The general confusion among the Irish Volunteers (a breakaway group from the militarised Volunteers formed in 1914, who supported the fight for Irish independence) about the nature and timing of the Rising is evident from the witness statements. It is also clear that there was considerable disagreement within the more radical elements of Irish nationalism about the actual need for a Rising. Such evidence explodes the myth of the Rising as a carefully planned and orchestrated event. One witness, James O’Connor, for instance, recalled: ‘On Easter Monday I got up and went to the races at Fairyhouse. While at the Races I heard that the Rising had started in Dublin. It was the general talk at the Races that evening. I came home on Tuesday, bringing my shotgun and cartridges, I joined the Battn.’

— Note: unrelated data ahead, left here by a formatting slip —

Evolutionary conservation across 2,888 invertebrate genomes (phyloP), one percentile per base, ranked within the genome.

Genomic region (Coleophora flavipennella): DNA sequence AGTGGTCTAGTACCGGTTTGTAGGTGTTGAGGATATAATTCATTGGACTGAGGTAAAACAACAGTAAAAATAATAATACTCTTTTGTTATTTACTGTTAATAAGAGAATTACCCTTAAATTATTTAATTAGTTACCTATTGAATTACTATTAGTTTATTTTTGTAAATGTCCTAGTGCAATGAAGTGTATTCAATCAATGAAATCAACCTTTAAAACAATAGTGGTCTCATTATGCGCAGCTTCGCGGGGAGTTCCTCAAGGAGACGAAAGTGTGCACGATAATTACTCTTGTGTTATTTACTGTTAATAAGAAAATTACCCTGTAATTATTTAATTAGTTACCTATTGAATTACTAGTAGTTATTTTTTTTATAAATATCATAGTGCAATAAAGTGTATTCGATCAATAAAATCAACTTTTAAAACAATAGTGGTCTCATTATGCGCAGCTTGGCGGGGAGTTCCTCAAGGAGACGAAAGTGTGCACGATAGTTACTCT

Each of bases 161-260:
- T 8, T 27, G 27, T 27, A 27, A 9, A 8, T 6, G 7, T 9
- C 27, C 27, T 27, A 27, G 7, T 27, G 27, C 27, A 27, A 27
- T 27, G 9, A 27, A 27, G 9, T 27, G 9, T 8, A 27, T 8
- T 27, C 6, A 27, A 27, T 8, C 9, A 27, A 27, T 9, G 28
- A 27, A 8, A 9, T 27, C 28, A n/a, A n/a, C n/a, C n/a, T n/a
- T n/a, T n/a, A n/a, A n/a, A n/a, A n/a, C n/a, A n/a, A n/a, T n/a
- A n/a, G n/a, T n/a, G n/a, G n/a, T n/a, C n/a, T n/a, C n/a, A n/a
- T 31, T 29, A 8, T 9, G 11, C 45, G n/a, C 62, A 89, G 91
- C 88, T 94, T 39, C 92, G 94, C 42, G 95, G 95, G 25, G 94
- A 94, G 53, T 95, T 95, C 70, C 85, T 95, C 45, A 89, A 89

Fearghal McGarry’s The Rising Ireland: Easter 1916 (Oxford University Press, 2010) and his more recent Rebels: Voices from the Easter Rising (Penguin Ireland, 2011) has made the most extensive use of these statements so far. Generally women’s roles were defined by their gender and many ended up working in the kitchens. At the rebel post in Marrowbone Lane Lily Cooney recalled: ‘Our main activity was preparing food and generally looking after the welfare of the men.’ Many women were frustrated at the lack of opportunity they had to engage in actual fighting: 146 witness statements were taken from women and many also provided collections of original documents and photographs.
Some statements also describe what it was like to witness the destruction of central Dublin. The decision to surrender after a week of fighting to prevent more deaths and destruction was not welcomed by all Volunteers. At the College of Surgeons Frank Robbins claimed that: ‘The act of surrender was to each a greater calamity than death itself at that moment’. On being marched away as prisoners the rebels were jeered at by the crowds. Another witness, Joe Good, recalled: ‘Crowds of women were in the side streets and they shouted “Bayonet them”.’